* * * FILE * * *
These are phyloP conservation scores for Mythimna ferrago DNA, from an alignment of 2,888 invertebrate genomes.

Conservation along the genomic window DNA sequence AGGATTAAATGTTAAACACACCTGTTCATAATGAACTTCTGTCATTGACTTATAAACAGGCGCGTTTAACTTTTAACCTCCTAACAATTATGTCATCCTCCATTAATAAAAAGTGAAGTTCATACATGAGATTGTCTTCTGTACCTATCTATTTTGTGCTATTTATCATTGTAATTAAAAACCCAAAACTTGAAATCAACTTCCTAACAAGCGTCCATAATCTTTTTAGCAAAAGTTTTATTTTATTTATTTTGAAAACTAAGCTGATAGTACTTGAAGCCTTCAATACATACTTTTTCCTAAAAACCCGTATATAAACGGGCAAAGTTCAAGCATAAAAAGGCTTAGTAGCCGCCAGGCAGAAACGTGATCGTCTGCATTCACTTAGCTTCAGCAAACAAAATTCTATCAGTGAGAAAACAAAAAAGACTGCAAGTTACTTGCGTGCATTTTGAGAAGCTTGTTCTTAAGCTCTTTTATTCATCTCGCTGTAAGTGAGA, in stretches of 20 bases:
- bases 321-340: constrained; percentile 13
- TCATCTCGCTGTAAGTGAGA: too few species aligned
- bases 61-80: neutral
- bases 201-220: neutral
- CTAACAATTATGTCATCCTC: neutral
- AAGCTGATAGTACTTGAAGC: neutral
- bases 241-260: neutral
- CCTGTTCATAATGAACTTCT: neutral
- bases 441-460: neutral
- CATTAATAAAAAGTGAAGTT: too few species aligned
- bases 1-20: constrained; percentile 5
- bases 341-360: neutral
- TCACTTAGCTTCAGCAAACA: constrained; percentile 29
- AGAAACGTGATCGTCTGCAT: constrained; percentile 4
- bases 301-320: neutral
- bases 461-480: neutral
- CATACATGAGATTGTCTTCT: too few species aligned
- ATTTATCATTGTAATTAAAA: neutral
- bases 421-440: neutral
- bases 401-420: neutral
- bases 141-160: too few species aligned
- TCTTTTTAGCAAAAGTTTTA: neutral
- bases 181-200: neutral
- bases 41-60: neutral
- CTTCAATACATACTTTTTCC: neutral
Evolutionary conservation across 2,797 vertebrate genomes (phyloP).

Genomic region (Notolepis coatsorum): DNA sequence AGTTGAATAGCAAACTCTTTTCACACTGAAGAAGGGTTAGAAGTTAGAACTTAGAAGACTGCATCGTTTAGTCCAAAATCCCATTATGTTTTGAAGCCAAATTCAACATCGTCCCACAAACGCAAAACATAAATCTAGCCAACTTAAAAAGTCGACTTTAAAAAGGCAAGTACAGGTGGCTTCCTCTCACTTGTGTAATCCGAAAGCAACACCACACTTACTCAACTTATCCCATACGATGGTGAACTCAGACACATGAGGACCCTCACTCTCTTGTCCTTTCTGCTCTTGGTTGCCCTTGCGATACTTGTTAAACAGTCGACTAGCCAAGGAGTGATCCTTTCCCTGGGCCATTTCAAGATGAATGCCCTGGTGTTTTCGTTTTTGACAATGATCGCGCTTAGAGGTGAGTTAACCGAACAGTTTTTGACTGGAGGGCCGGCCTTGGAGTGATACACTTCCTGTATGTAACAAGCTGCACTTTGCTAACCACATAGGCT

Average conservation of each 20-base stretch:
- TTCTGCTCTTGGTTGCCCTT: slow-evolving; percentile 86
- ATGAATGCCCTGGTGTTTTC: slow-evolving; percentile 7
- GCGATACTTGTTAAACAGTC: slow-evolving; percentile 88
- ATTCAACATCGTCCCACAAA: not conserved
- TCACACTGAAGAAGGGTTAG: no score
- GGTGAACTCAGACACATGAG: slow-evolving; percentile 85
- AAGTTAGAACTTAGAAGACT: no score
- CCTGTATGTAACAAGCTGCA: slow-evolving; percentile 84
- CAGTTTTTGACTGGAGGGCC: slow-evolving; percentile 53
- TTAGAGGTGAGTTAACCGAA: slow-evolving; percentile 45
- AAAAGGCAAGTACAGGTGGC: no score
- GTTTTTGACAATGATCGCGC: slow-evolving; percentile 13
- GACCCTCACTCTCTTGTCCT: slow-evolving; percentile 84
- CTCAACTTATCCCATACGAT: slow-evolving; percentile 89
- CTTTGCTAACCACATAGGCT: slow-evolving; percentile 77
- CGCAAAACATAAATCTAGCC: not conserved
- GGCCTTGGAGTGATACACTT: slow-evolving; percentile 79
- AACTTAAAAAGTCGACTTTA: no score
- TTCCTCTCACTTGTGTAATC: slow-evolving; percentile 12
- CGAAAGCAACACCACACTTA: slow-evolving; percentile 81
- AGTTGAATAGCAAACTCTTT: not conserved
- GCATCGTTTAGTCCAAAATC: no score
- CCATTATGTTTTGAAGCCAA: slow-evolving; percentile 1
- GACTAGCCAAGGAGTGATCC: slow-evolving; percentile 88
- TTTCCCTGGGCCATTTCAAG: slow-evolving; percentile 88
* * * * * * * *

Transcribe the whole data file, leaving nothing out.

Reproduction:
These are phyloP conservation scores for Mythimna ferrago DNA, from an alignment of 2,888 invertebrate genomes.

Conservation along the genomic window DNA sequence AGGATTAAATGTTAAACACACCTGTTCATAATGAACTTCTGTCATTGACTTATAAACAGGCGCGTTTAACTTTTAACCTCCTAACAATTATGTCATCCTCCATTAATAAAAAGTGAAGTTCATACATGAGATTGTCTTCTGTACCTATCTATTTTGTGCTATTTATCATTGTAATTAAAAACCCAAAACTTGAAATCAACTTCCTAACAAGCGTCCATAATCTTTTTAGCAAAAGTTTTATTTTATTTATTTTGAAAACTAAGCTGATAGTACTTGAAGCCTTCAATACATACTTTTTCCTAAAAACCCGTATATAAACGGGCAAAGTTCAAGCATAAAAAGGCTTAGTAGCCGCCAGGCAGAAACGTGATCGTCTGCATTCACTTAGCTTCAGCAAACAAAATTCTATCAGTGAGAAAACAAAAAAGACTGCAAGTTACTTGCGTGCATTTTGAGAAGCTTGTTCTTAAGCTCTTTTATTCATCTCGCTGTAAGTGAGA, in stretches of 20 bases:
- bases 321-340: constrained; percentile 13
- TCATCTCGCTGTAAGTGAGA: too few species aligned
- bases 61-80: neutral
- bases 201-220: neutral
- CTAACAATTATGTCATCCTC: neutral
- AAGCTGATAGTACTTGAAGC: neutral
- bases 241-260: neutral
- CCTGTTCATAATGAACTTCT: neutral
- bases 441-460: neutral
- CATTAATAAAAAGTGAAGTT: too few species aligned
- bases 1-20: constrained; percentile 5
- bases 341-360: neutral
- TCACTTAGCTTCAGCAAACA: constrained; percentile 29
- AGAAACGTGATCGTCTGCAT: constrained; percentile 4
- bases 301-320: neutral
- bases 461-480: neutral
- CATACATGAGATTGTCTTCT: too few species aligned
- ATTTATCATTGTAATTAAAA: neutral
- bases 421-440: neutral
- bases 401-420: neutral
- bases 141-160: too few species aligned
- TCTTTTTAGCAAAAGTTTTA: neutral
- bases 181-200: neutral
- bases 41-60: neutral
- CTTCAATACATACTTTTTCC: neutral
Evolutionary conservation across 2,797 vertebrate genomes (phyloP).

Genomic region (Notolepis coatsorum): DNA sequence AGTTGAATAGCAAACTCTTTTCACACTGAAGAAGGGTTAGAAGTTAGAACTTAGAAGACTGCATCGTTTAGTCCAAAATCCCATTATGTTTTGAAGCCAAATTCAACATCGTCCCACAAACGCAAAACATAAATCTAGCCAACTTAAAAAGTCGACTTTAAAAAGGCAAGTACAGGTGGCTTCCTCTCACTTGTGTAATCCGAAAGCAACACCACACTTACTCAACTTATCCCATACGATGGTGAACTCAGACACATGAGGACCCTCACTCTCTTGTCCTTTCTGCTCTTGGTTGCCCTTGCGATACTTGTTAAACAGTCGACTAGCCAAGGAGTGATCCTTTCCCTGGGCCATTTCAAGATGAATGCCCTGGTGTTTTCGTTTTTGACAATGATCGCGCTTAGAGGTGAGTTAACCGAACAGTTTTTGACTGGAGGGCCGGCCTTGGAGTGATACACTTCCTGTATGTAACAAGCTGCACTTTGCTAACCACATAGGCT

Average conservation of each 20-base stretch:
- TTCTGCTCTTGGTTGCCCTT: slow-evolving; percentile 86
- ATGAATGCCCTGGTGTTTTC: slow-evolving; percentile 7
- GCGATACTTGTTAAACAGTC: slow-evolving; percentile 88
- ATTCAACATCGTCCCACAAA: not conserved
- TCACACTGAAGAAGGGTTAG: no score
- GGTGAACTCAGACACATGAG: slow-evolving; percentile 85
- AAGTTAGAACTTAGAAGACT: no score
- CCTGTATGTAACAAGCTGCA: slow-evolving; percentile 84
- CAGTTTTTGACTGGAGGGCC: slow-evolving; percentile 53
- TTAGAGGTGAGTTAACCGAA: slow-evolving; percentile 45
- AAAAGGCAAGTACAGGTGGC: no score
- GTTTTTGACAATGATCGCGC: slow-evolving; percentile 13
- GACCCTCACTCTCTTGTCCT: slow-evolving; percentile 84
- CTCAACTTATCCCATACGAT: slow-evolving; percentile 89
- CTTTGCTAACCACATAGGCT: slow-evolving; percentile 77
- CGCAAAACATAAATCTAGCC: not conserved
- GGCCTTGGAGTGATACACTT: slow-evolving; percentile 79
- AACTTAAAAAGTCGACTTTA: no score
- TTCCTCTCACTTGTGTAATC: slow-evolving; percentile 12
- CGAAAGCAACACCACACTTA: slow-evolving; percentile 81
- AGTTGAATAGCAAACTCTTT: not conserved
- GCATCGTTTAGTCCAAAATC: no score
- CCATTATGTTTTGAAGCCAA: slow-evolving; percentile 1
- GACTAGCCAAGGAGTGATCC: slow-evolving; percentile 88
- TTTCCCTGGGCCATTTCAAG: slow-evolving; percentile 88